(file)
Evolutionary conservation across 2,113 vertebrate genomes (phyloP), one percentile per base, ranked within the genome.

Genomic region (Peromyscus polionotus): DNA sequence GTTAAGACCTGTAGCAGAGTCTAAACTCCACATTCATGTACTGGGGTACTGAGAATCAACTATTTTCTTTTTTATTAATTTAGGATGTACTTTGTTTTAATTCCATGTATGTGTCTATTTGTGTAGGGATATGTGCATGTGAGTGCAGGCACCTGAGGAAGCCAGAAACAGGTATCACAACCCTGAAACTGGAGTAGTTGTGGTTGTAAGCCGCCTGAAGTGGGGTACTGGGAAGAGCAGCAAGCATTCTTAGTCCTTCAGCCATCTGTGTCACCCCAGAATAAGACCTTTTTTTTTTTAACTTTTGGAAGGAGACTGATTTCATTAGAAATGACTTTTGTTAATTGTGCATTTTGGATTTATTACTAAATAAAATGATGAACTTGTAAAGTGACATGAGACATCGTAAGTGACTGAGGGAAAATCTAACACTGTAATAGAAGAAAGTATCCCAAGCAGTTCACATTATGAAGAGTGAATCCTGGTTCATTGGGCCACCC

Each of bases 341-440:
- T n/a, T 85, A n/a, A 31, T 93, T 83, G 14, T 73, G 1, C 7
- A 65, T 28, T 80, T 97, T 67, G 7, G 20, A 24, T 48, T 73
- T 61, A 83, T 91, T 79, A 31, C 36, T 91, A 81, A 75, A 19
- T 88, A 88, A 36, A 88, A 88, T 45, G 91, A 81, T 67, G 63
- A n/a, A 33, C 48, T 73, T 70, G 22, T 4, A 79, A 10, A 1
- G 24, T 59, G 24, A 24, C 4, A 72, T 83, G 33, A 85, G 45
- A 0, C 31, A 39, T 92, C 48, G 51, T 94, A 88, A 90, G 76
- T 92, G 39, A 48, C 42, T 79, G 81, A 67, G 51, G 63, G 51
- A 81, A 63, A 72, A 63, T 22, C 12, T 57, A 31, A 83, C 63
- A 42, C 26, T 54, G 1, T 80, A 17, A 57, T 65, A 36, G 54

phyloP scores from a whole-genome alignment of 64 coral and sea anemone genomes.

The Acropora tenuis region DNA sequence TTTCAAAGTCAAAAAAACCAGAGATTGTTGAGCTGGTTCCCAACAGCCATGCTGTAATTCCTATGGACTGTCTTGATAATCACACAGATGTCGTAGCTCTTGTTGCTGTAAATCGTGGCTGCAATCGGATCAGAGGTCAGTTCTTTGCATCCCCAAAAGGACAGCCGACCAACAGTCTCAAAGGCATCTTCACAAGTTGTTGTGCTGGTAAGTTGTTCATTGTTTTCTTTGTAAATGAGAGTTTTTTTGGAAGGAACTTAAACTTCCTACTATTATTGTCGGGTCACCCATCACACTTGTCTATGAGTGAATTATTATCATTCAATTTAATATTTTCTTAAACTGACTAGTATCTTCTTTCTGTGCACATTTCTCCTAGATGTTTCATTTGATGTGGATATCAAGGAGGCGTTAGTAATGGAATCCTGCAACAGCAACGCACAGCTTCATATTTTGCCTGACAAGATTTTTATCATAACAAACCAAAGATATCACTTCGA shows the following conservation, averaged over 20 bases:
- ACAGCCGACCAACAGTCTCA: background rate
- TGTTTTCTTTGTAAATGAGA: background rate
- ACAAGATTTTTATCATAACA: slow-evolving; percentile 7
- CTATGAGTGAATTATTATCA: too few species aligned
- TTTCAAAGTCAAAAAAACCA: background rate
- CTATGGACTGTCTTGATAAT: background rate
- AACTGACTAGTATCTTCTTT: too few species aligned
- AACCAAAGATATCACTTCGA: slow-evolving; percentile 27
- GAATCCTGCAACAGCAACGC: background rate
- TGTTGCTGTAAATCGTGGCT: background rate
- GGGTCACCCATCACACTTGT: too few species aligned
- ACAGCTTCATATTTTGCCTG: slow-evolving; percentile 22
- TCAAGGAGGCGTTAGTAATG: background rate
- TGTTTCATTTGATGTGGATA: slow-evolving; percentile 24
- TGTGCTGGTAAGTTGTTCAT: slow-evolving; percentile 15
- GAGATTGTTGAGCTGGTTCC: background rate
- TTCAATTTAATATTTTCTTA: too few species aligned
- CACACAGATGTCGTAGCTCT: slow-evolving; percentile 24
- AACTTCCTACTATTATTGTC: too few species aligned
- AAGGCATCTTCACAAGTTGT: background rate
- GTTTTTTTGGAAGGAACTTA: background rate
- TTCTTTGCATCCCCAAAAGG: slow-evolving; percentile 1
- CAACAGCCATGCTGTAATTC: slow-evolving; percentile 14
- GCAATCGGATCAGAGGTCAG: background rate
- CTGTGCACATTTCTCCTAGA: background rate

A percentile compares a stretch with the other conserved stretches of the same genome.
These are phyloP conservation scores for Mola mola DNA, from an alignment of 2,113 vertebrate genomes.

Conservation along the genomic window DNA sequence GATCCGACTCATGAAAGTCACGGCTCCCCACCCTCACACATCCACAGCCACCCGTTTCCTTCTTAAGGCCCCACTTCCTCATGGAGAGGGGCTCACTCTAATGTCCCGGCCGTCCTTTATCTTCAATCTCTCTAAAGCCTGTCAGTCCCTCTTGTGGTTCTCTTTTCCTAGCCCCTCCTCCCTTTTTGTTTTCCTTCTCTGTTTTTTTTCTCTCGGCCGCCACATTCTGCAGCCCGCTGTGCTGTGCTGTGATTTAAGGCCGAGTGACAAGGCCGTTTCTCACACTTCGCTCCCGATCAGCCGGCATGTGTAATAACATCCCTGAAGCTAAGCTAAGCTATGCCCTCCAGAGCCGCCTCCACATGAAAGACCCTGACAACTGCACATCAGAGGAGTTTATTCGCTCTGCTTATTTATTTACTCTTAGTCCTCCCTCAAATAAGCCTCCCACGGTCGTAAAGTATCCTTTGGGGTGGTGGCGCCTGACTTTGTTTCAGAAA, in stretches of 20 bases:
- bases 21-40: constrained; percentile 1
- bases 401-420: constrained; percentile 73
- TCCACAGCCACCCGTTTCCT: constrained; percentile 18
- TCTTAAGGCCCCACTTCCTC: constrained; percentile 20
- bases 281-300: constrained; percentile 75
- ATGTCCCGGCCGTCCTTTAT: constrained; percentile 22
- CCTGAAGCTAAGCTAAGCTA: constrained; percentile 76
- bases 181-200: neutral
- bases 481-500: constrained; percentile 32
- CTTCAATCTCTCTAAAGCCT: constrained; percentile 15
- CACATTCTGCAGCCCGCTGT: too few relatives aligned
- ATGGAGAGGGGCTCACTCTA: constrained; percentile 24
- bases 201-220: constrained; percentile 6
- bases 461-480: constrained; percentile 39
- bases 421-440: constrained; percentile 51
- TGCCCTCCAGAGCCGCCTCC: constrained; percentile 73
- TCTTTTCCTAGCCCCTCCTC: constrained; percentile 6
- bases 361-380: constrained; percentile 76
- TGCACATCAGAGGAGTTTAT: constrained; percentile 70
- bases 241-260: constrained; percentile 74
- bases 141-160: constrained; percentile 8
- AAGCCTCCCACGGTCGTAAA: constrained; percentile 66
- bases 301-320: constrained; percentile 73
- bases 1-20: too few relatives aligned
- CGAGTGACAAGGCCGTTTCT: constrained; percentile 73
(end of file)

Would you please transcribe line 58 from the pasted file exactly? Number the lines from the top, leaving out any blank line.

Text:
- bases 421-440: constrained; percentile 51